Actually, local office does influence all that. Local office is crucial with respect to these things.
This is an important point. When we talk about "party machinery" and the issues of getting on the ballot and finding donors for candidacy and all of these things, this is all a matter of speaking with various local officials and comparing mutual assurances of conditions and intentions. When you are not doing this between elected officials and their staffs, you must do it within popular organizations that will generally evaporate with one or another change in superficial conditions--the passage or failure of a bill or the penetration of the organization by agents provocateurs or police action or an election or whatever.
Sanders has managed what he has partly because the Democratic Party had so crassly and openly betrayed its base and spat on its left-leaning supporters, but also because he had an organization and a track record. People of all sorts knew that they had abundant reason to count on Bernie Sanders for certain sorts of policies and a certain sort of practicality.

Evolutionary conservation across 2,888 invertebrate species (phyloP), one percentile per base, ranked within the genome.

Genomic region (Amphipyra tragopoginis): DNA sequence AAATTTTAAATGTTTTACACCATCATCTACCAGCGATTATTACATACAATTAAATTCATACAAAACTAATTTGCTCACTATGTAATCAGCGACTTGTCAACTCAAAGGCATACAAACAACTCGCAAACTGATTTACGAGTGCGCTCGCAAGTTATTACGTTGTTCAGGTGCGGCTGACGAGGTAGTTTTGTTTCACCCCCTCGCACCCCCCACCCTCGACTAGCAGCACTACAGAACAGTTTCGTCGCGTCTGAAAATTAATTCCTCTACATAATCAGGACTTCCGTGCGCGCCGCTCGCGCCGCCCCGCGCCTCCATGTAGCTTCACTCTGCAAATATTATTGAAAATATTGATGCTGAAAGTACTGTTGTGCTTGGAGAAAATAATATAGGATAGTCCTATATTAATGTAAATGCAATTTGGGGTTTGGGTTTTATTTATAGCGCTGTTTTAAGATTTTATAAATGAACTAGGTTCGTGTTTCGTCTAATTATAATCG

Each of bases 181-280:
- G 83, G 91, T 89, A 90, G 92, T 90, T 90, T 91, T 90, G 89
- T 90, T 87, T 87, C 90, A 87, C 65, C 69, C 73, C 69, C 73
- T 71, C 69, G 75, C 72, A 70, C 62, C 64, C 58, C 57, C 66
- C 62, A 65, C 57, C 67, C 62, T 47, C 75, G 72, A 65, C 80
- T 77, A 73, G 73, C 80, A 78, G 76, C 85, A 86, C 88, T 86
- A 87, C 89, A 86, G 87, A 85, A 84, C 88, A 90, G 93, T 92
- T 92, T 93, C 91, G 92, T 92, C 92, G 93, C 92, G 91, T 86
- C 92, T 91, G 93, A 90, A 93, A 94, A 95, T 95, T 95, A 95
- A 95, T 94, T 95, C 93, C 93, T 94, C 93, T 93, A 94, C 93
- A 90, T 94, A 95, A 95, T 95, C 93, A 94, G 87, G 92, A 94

Sanders is still a long shot in this election, but given circumstances as they are, his campaign has been startlingly effective, and the Clinton campaign will not patch its leaks even if Clinton achieves office. If anything, the error has been that there were not enough officials and confreres in local office to push him over against the smarmy manipulations of media and other wealthy pretenders.
Here's to green dogcatchers and teachers' unions.